- Men’s priorities play a major role in providing motivation to maintain a healthy lifestyle. More than half of men consider their priorities as very motivating and think about them at least once a week.
- Spending time with their wives and/or significant others is their number one life priority. Traveling is a distant second, along with spending time with their children and hobbies.
There it is. The healthy-behaving men have their priorities top-of-mind and keep them there. On average, the men I surveyed had maintained their behaviors for an average of eleven years! No short-timers here.
Healthy Behavior Tips from the 50+ Men
The men I researched provide a clear pathway to a healthy lifestyle that can be summarized in three basic steps anchored by their social and emotional relationships and incorporating positive behaviors.
- Assess & Evaluate
Take a close look at your priorities in life and consider, really consider what’s ahead, what you want in life and the fulfillment you seek. Whether it’s quality time with your spouse, travel, grandchildren or a second career, clarify your aspirations in the most specific and detailed terms possible. Its all about knowing where you want to be.
- Design Your Personal Lifestyle Architecture
With your goals established you can identify your social agenda, milestones and health behaviors that will provide the continuous motivation and health enabling you to sustain the behaviors over the long haul.
Now that you know where you want to go and how you’re going to get there it’s time to carry out the plan on a day-to-day basis. The key is to use routines, habits and rituals as guardrails to keep you in track. Here are some of the tips I offer in Crack The Code:
- Talk to your doctor about your life’s priorities. Of the men who discussed their personal priories with their physicians, most said it worked well or very well.
- Develop partnerships. More than half of men developed partnerships. Almost all stated that this is somewhat helpful for maintaining a healthy lifestyle and many combine their social and fitness agendas by walking with their wives, competing in races with their children or grandchildren and sharing healthy means with buddies that also aspire to live healthy.
- Build an inventory of healthy habits and rituals. Among the men with healthy habits and rituals, top routines included meal planning, maintaining the same schedule for exercise or hobbies, and building exercise and physical activity into vacations and business trips.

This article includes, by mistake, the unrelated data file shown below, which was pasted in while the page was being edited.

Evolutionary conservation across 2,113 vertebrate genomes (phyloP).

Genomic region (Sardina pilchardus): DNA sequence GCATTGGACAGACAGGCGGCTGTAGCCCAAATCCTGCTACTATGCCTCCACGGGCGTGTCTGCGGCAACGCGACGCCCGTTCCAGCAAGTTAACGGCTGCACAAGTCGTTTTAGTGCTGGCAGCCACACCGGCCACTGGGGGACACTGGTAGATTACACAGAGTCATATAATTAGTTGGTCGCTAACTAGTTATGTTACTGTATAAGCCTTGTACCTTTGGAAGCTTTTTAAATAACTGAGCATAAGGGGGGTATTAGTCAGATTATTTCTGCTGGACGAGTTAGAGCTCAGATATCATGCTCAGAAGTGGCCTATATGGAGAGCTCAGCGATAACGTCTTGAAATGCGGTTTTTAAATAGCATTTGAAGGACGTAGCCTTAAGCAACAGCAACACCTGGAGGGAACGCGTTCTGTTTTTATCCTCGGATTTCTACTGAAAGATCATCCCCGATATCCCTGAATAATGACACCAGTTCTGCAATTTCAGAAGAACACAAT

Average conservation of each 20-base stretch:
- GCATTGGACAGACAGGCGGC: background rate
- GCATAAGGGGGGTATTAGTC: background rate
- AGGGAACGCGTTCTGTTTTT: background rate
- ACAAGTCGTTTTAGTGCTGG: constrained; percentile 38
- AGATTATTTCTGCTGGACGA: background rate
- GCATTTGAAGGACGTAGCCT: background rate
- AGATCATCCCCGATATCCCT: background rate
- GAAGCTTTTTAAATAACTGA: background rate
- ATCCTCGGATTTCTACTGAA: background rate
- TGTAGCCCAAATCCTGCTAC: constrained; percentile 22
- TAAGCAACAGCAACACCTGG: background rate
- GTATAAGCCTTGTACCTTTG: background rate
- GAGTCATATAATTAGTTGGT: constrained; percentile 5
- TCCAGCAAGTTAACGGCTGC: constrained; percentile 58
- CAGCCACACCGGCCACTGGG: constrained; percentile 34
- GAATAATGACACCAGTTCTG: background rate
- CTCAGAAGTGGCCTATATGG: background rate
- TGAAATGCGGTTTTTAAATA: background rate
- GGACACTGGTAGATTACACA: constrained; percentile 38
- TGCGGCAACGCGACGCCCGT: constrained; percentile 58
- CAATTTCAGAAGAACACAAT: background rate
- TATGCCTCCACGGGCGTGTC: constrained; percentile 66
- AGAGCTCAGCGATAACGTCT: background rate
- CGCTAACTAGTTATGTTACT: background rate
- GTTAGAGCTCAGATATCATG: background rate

- Focus on your diet. Most men engage in some type of dietary measure: avoiding certain food groups (like junk food), and controlling portions were the two leading actions.
Happiness and Healthiness
If this isn’t enough to convince you of the power of social motivation, let me share one final reference. The Harvard Study of Adult Development is one of the most comprehensive longitudinal studies in history. For over 75 years, researchers have tracked the lives of 724 men and examined the factors that influence their health. According to its Director, Dr. Robert Waldinger, “the clearest message that we get from this study is that good relationships keep us happier and healthier” and that “social connections are really good for us.”
The Model: Social Motivation
So, whether it’s my experience as a single dad raising two boys, the opinions of 1,000 plus healthy behaving men over 50, or a 75-year study of men’s health, the messages are the same. Social motivation is key to keeping men committed to their health. The bottom line, health behavior is a means to the end. The end game, the motivation, is our social relationships. Looked at from the highest of levels, our health is a means to the end game and that end game is where we find the drive and persistence to sustain our behaviors. So, this Spring, before you sign that gym membership, buy your running shoes or embark on a new diet, consider your life’s priorities and how being healthy goes a long way to a happy and fulfilling life.
LOUIS BEZICH, author of Crack the Code: 10 Proven Secrets that Motivate Healthy Behavior and Inspire Fulfillment in Men Over 50, is the Senior Vice President of Strategic Alliances with Cooper University Heath Care. As a passionate men’s health advocate, he uses his devotion to health and fitness to motivate men over 50 to establish their own healthy lifestyles.